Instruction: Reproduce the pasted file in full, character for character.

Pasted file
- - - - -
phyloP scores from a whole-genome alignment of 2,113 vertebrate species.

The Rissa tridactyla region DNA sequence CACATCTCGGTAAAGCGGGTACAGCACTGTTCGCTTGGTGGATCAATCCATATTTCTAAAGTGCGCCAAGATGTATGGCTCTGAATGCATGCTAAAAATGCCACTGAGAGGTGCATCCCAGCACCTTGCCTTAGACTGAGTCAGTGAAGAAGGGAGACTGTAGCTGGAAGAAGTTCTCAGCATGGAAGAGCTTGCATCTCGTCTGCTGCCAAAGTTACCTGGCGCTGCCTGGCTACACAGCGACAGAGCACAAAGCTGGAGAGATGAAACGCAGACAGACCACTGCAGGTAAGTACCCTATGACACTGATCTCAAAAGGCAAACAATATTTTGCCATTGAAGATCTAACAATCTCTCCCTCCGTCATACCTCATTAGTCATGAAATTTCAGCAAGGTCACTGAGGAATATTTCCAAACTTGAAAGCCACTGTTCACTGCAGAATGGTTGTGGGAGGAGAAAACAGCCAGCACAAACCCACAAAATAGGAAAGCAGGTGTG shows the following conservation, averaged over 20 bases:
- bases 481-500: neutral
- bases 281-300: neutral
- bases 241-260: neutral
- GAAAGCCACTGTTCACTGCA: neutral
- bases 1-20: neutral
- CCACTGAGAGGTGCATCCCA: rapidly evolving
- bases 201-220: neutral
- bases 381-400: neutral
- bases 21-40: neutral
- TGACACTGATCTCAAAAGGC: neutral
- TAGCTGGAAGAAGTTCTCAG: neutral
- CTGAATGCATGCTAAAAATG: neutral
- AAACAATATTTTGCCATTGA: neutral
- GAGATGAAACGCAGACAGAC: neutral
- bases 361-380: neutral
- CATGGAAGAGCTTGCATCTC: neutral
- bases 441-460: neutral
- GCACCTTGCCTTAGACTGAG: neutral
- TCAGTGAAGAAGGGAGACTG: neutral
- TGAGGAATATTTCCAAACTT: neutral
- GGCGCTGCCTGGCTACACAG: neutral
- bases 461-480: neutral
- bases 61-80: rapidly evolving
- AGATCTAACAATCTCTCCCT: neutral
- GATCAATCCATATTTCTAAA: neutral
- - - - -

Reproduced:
phyloP scores from a whole-genome alignment of 2,113 vertebrate species.

The Rissa tridactyla region DNA sequence CACATCTCGGTAAAGCGGGTACAGCACTGTTCGCTTGGTGGATCAATCCATATTTCTAAAGTGCGCCAAGATGTATGGCTCTGAATGCATGCTAAAAATGCCACTGAGAGGTGCATCCCAGCACCTTGCCTTAGACTGAGTCAGTGAAGAAGGGAGACTGTAGCTGGAAGAAGTTCTCAGCATGGAAGAGCTTGCATCTCGTCTGCTGCCAAAGTTACCTGGCGCTGCCTGGCTACACAGCGACAGAGCACAAAGCTGGAGAGATGAAACGCAGACAGACCACTGCAGGTAAGTACCCTATGACACTGATCTCAAAAGGCAAACAATATTTTGCCATTGAAGATCTAACAATCTCTCCCTCCGTCATACCTCATTAGTCATGAAATTTCAGCAAGGTCACTGAGGAATATTTCCAAACTTGAAAGCCACTGTTCACTGCAGAATGGTTGTGGGAGGAGAAAACAGCCAGCACAAACCCACAAAATAGGAAAGCAGGTGTG shows the following conservation, averaged over 20 bases:
- bases 481-500: neutral
- bases 281-300: neutral
- bases 241-260: neutral
- GAAAGCCACTGTTCACTGCA: neutral
- bases 1-20: neutral
- CCACTGAGAGGTGCATCCCA: rapidly evolving
- bases 201-220: neutral
- bases 381-400: neutral
- bases 21-40: neutral
- TGACACTGATCTCAAAAGGC: neutral
- TAGCTGGAAGAAGTTCTCAG: neutral
- CTGAATGCATGCTAAAAATG: neutral
- AAACAATATTTTGCCATTGA: neutral
- GAGATGAAACGCAGACAGAC: neutral
- bases 361-380: neutral
- CATGGAAGAGCTTGCATCTC: neutral
- bases 441-460: neutral
- GCACCTTGCCTTAGACTGAG: neutral
- TCAGTGAAGAAGGGAGACTG: neutral
- TGAGGAATATTTCCAAACTT: neutral
- GGCGCTGCCTGGCTACACAG: neutral
- bases 461-480: neutral
- bases 61-80: rapidly evolving
- AGATCTAACAATCTCTCCCT: neutral
- GATCAATCCATATTTCTAAA: neutral